8. You've got more reason than most to get a little 'where the fucks my head' when you see a black fella....I live in a town that is predominantly white and it was only ten years ago that I met my first black fella ( I mean spent some time with), I just wanted to keep staring at him, how different he is, the way he spoke, the culture. So I have to prevent myself from staring so as not to offend.......all this out of 'cross culture curiosity'. It is very difficult to forgive and forget,not to pre judge a different race/culture.......and what 'it boils down to' is FEAR (that's another subject all together)! I wish you well.

  9. Anonymous4:07 AM

    I'm afraid of people with those awful orange suntans.

    And Americans too - because they're all potential murderers.

    And Canadians - because they're just too nice to be true (there has to be a mad axe murderer in there somewhere).

    And Beast - because he's ugly and has a tiny willy.

  10. oprah: thanks! *jumping all over your sofa*
    mudlark: yeah, you have a good point. im not the type who goes so far in the opposite direction that i'm throwing money in their car as they go by, either, so maybe theres hope.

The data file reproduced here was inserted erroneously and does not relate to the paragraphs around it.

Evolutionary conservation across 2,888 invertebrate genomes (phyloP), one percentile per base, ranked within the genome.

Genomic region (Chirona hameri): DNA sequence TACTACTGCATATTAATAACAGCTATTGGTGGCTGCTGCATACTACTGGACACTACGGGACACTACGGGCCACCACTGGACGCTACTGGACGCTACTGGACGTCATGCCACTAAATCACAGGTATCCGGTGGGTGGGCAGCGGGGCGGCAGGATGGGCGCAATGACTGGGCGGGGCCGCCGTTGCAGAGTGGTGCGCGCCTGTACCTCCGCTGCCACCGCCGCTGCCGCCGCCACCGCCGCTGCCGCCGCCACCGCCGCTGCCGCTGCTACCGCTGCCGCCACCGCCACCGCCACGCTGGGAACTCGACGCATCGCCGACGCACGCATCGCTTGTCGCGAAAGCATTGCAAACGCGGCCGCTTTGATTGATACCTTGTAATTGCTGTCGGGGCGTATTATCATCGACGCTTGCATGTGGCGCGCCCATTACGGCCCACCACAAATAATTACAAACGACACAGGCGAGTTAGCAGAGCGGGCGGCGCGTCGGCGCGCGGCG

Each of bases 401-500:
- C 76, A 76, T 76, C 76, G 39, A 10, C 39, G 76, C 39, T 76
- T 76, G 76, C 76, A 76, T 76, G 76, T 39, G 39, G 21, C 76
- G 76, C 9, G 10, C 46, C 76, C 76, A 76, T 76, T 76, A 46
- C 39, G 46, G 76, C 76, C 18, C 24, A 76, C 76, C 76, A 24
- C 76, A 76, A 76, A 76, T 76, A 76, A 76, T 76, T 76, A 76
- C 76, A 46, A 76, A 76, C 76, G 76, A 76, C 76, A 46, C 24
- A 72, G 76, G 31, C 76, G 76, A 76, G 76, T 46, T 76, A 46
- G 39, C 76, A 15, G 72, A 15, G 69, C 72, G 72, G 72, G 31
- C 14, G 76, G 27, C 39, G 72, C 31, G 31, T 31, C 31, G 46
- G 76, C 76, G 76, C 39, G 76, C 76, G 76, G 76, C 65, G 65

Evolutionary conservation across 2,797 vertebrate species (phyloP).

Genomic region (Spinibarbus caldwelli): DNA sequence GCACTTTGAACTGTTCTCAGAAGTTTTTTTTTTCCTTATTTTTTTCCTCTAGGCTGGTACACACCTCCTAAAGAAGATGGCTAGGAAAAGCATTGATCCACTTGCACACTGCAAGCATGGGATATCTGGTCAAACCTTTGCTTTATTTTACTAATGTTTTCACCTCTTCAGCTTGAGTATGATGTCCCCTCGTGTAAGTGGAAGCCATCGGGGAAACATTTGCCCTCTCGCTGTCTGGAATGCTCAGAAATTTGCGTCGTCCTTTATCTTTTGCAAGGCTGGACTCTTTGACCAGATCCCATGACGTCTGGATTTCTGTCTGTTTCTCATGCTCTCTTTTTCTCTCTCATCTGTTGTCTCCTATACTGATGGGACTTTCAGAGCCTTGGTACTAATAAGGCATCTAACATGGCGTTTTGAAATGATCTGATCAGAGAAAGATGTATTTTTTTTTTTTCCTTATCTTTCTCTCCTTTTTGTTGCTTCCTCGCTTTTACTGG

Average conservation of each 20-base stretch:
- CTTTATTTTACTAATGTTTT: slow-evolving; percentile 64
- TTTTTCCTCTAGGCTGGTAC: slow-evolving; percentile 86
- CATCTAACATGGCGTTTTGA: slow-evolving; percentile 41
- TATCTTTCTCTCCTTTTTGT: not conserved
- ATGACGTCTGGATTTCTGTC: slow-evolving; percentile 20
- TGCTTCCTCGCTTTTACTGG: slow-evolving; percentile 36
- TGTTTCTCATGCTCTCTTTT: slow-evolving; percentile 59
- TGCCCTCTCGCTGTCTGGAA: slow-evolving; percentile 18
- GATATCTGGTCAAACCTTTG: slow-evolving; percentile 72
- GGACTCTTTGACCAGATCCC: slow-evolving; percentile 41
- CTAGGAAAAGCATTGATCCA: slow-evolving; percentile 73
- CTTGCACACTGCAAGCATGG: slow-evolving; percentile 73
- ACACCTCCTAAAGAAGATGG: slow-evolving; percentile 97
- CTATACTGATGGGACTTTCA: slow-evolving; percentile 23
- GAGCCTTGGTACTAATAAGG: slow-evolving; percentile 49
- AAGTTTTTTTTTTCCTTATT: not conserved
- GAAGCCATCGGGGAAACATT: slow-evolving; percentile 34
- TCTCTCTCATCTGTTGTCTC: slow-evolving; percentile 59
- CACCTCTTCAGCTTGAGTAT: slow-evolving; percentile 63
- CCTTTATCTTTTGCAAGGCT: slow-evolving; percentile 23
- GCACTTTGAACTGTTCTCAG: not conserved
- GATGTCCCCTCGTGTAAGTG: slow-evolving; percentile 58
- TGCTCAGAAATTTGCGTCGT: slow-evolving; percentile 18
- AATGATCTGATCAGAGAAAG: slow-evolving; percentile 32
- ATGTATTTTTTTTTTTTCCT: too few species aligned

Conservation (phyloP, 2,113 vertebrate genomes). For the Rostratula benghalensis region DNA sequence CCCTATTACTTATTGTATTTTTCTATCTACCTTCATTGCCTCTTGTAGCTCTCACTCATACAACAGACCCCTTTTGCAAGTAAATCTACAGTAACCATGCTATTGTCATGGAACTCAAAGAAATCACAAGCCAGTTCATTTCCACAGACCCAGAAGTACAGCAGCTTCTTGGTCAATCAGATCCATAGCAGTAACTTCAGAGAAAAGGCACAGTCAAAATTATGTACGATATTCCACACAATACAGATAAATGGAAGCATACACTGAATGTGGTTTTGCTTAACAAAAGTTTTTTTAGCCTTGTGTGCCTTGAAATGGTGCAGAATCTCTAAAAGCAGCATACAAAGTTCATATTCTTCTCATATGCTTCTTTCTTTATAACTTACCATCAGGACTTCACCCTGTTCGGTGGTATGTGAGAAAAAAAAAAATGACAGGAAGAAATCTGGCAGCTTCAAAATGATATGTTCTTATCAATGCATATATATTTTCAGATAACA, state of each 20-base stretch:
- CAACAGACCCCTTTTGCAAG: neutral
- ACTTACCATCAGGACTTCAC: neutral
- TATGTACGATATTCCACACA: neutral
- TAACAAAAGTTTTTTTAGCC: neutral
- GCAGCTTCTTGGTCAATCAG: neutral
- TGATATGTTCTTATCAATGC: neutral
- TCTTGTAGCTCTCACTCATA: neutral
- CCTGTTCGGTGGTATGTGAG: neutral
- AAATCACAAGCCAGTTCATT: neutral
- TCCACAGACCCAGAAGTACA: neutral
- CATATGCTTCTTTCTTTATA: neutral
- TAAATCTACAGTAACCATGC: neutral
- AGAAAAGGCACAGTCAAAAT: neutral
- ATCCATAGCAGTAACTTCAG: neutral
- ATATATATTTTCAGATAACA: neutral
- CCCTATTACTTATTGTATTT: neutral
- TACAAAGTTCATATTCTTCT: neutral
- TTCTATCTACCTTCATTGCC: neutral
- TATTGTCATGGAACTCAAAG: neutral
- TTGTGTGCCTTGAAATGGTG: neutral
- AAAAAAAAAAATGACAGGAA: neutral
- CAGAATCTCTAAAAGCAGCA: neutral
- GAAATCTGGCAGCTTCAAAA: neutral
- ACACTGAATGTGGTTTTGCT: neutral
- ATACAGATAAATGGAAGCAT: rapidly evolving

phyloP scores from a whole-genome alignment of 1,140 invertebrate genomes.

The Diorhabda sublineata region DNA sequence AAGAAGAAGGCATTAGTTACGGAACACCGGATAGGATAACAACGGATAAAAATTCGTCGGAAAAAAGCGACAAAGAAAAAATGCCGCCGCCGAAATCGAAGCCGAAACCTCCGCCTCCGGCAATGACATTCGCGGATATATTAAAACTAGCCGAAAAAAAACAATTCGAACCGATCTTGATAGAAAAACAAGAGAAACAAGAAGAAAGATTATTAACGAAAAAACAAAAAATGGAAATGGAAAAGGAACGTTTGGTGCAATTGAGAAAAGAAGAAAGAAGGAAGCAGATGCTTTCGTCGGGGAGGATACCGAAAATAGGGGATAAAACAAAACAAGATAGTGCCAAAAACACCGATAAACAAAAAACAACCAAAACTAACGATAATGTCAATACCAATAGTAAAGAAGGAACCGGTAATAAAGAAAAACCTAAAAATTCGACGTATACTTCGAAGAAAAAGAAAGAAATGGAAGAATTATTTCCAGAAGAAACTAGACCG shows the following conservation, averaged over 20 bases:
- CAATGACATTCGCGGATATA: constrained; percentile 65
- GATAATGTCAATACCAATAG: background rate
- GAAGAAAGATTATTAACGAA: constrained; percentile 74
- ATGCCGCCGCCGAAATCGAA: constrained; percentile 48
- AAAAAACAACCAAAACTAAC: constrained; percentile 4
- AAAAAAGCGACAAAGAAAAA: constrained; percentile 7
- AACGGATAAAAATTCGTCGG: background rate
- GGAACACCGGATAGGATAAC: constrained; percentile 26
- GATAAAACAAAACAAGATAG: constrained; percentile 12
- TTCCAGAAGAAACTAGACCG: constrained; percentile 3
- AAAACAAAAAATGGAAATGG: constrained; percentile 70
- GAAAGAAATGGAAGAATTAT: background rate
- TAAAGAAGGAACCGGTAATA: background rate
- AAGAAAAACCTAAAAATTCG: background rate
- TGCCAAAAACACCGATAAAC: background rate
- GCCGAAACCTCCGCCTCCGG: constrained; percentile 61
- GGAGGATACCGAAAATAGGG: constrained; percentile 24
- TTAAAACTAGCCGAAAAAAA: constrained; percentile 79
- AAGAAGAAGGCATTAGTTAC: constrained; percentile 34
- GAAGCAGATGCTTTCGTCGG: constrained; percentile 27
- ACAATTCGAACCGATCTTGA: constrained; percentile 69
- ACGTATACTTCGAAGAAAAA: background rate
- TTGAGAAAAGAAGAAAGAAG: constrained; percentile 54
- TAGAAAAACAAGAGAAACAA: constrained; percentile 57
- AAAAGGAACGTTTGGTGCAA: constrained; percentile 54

jewel: welcome, jewel! isn't that something. what a trip! you're right about the fear.
    p&t: canadians ARE nice. all except for this one hog farmer up in kennewick who fed 23+ prostitutes to his pigs a couple of years ago. he was grouchy. and you are a typical cunt.

  11. I have only one prejudice. I have a profound dislike of people.

  12. Oprah reads blogs? man am I outta the loop!

    Well, yes I applaud your honesty and that awareness is priceless I think because there is always room for growth that way...

    Oooh! Beast! Run! I am Iranian/Danish, I hear there may be some black blood lines in a very distant Iranian relative, am vegetarian and a total feminist and I hate to break it to ya but we do bite! Grrr baby grrrr! ;-P

    Uh-oh! Am I safe? Ha, ha, haaa! Just a bohemian way of patting you on the back and applauding your realizations and desire to look in the mirror along your journey!

  13. I went to see my friend out of town at the weekend and was struck when I got home that I hadn't seen one person that wasn't white while I had been away. I felt relieved to see people of different races on my return to London. I guess it's just something I'm used to.

  14. Firt off, that Beast is very funny.

    I went to school with British born kids of Caribbean, Indian and Pakistan parents, in the 70s. We made friendships at school but there wasn't much house-inviting.